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 Post subject: 225 Run-On
PostPosted: Mon Aug 21, 2017 3:33 am 
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TBI Slant 6
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Joined: Tue Apr 04, 2017 10:05 am
Posts: 151
Location: Timberlea, Nova Scotia
Car Model*: 1973 Dodge Dart 4-Door Custom Sedan
I'm getting a lot of run-on with my engine when I shut it down and wonder what (If anything) can be done. It's the spare that I'm currently running in my Dart, as the original will be undergoing surgery at the shop this winter. I'm guessing it's carbon buildup in the carb/top of pistons.... maybe.....kinda....

Shawn


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 Post subject:
PostPosted: Mon Aug 21, 2017 6:31 am 
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Turbo EFI
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Joined: Mon May 12, 2008 1:11 am
Posts: 1323
Location: North Georgia
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When mine did that I did the sea foam carbon removal and it made no difference. Turns out my throttle wasn't closing all the way, allowing a little gas to suck past the throttle blade. Check your timing too.

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 Post subject: x2
PostPosted: Mon Aug 21, 2017 8:21 am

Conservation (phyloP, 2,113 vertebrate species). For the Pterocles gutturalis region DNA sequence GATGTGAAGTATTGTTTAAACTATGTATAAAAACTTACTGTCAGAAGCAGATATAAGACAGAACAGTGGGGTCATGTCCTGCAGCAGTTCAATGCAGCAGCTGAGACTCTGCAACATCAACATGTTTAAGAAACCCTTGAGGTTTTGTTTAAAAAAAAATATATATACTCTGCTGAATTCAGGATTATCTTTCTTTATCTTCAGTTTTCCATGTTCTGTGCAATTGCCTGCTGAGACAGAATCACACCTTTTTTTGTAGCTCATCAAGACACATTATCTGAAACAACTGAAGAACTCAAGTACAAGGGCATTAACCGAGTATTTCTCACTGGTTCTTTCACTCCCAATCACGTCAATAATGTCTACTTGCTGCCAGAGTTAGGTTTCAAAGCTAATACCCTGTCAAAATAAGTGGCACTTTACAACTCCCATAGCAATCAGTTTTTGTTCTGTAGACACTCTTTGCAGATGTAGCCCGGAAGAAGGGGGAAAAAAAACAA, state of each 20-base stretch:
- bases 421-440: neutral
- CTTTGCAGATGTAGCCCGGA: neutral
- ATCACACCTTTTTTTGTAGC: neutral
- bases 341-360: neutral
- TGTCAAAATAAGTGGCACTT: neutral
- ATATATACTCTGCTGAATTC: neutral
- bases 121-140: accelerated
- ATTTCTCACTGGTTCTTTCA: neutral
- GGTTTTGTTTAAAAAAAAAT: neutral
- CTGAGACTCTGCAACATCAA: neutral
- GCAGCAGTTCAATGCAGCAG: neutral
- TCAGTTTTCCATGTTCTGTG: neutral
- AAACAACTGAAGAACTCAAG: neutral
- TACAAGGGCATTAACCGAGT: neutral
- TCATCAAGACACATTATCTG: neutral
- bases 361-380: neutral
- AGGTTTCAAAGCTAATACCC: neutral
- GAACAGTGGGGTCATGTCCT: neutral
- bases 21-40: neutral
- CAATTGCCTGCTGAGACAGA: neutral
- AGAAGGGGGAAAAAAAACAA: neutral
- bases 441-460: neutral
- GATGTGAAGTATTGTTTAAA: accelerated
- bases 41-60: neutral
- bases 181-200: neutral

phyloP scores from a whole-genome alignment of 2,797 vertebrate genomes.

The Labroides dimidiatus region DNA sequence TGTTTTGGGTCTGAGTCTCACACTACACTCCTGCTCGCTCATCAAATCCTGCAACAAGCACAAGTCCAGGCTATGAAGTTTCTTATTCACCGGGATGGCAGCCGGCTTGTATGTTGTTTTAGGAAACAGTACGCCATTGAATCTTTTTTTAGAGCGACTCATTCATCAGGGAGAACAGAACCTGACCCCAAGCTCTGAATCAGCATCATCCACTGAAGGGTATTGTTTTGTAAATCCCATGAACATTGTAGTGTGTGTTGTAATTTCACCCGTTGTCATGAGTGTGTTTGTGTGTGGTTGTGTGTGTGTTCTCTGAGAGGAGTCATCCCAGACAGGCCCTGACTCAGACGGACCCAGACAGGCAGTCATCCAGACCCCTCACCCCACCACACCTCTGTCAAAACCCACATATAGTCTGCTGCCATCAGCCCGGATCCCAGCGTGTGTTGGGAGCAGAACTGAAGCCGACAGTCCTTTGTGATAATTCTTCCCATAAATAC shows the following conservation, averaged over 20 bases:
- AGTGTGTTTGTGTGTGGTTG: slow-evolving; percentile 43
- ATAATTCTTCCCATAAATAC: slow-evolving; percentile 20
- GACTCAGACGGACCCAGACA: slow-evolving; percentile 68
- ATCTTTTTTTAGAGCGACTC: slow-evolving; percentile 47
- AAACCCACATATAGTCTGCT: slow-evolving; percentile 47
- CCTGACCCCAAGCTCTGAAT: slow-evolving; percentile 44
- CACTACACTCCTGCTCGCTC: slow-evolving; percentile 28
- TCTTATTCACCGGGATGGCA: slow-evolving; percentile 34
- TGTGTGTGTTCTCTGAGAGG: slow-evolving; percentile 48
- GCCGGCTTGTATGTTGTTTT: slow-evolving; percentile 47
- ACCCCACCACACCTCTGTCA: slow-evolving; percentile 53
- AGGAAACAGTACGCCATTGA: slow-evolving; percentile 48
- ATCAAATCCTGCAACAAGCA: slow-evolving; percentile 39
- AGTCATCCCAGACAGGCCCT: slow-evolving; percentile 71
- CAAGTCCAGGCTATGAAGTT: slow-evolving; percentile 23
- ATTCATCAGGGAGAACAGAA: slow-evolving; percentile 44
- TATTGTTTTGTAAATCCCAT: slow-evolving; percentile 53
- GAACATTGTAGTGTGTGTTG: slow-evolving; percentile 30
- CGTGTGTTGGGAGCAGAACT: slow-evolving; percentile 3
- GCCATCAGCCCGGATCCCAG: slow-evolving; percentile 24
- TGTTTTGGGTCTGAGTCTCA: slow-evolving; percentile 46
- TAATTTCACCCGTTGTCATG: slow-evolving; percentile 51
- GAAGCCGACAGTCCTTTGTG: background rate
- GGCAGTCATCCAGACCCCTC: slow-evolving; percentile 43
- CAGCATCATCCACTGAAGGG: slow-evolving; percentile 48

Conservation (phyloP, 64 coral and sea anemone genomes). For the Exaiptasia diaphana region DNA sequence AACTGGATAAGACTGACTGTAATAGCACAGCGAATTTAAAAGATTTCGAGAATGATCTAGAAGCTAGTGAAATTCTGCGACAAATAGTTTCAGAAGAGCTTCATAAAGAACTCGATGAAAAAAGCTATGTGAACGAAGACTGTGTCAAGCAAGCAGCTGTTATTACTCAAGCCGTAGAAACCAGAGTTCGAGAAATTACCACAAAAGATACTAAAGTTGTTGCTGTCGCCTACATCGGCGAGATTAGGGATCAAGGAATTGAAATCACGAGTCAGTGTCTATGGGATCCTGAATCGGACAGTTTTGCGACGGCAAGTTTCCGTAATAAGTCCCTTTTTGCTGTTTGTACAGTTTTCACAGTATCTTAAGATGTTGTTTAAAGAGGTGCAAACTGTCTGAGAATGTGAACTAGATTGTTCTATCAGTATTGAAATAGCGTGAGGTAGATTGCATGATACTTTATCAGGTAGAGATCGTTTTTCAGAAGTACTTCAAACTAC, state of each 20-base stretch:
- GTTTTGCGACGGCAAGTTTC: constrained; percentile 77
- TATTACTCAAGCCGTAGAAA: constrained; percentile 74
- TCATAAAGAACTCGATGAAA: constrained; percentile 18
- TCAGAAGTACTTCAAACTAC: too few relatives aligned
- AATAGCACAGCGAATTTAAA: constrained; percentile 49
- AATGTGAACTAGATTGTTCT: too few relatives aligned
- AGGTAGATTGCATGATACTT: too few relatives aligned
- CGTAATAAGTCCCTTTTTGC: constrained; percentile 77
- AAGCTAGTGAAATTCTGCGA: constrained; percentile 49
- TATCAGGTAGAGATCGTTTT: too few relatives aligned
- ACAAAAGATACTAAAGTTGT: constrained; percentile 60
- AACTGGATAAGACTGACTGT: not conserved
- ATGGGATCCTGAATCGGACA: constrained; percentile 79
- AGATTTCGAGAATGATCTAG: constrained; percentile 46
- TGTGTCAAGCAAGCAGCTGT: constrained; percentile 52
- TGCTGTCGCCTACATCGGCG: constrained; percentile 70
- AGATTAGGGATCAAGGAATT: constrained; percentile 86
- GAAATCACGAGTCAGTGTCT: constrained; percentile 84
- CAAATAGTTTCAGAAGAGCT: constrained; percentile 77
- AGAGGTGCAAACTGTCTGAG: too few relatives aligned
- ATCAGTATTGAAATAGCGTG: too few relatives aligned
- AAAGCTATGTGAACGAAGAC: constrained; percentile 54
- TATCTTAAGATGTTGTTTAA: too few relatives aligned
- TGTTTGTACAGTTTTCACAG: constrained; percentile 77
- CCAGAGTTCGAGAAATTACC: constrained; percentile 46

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Board Sponsor
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Joined: Tue Oct 29, 2002 8:27 pm
Posts: 9523
Location: Salem, OR
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Quote:
Turns out my throttle wasn't closing all the way, allowing a little gas to suck past the throttle blade. Check your timing too.


Both of these are the best culprits for this, can also point to a vacuum leak if the carb plates are seated at shutdown...


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 Post subject:
PostPosted: Mon Aug 21, 2017 11:48 am 
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3 Deuce Webber

Joined: Mon Jun 23, 2014 3:13 pm
Posts: 74
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Yes, carbon build up can act as a glow plug and keep things going.
It's called "dieseling".

Also as mentioned, if it can get air, it will automatically draw gas with it.
Although, it still will need a source of "fire" for combustion.
Therefore an air/vacuum leak alone should not result in this situation.

I'm not familiar with your set up, but too much ignition advance can cause this symptem as well.
This is called pre-ignition.

Until you get it sorted out, you can turn it off in gear, with an automatic.
If a standard, you can let the clutch out while standing on the brake to shut it down.


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 Post subject:
PostPosted: Mon Aug 21, 2017 1:43 pm 
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TBI Slant 6
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Joined: Tue Apr 04, 2017 10:05 am
Posts: 151
Location: Timberlea, Nova Scotia
Car Model*: 1973 Dodge Dart 4-Door Custom Sedan
Thanks for the tips! I'll try that turning off in drive one to see if that helps. it's aggravating to have the old girl sputter and cough like an chronic lung patient all the time. lol. Embarrassing as well. All the other Dodges point and laugh.

Thanks again.

Shawn


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 Post subject:
PostPosted: Mon Aug 21, 2017 5:09 pm 
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3 Deuce Webber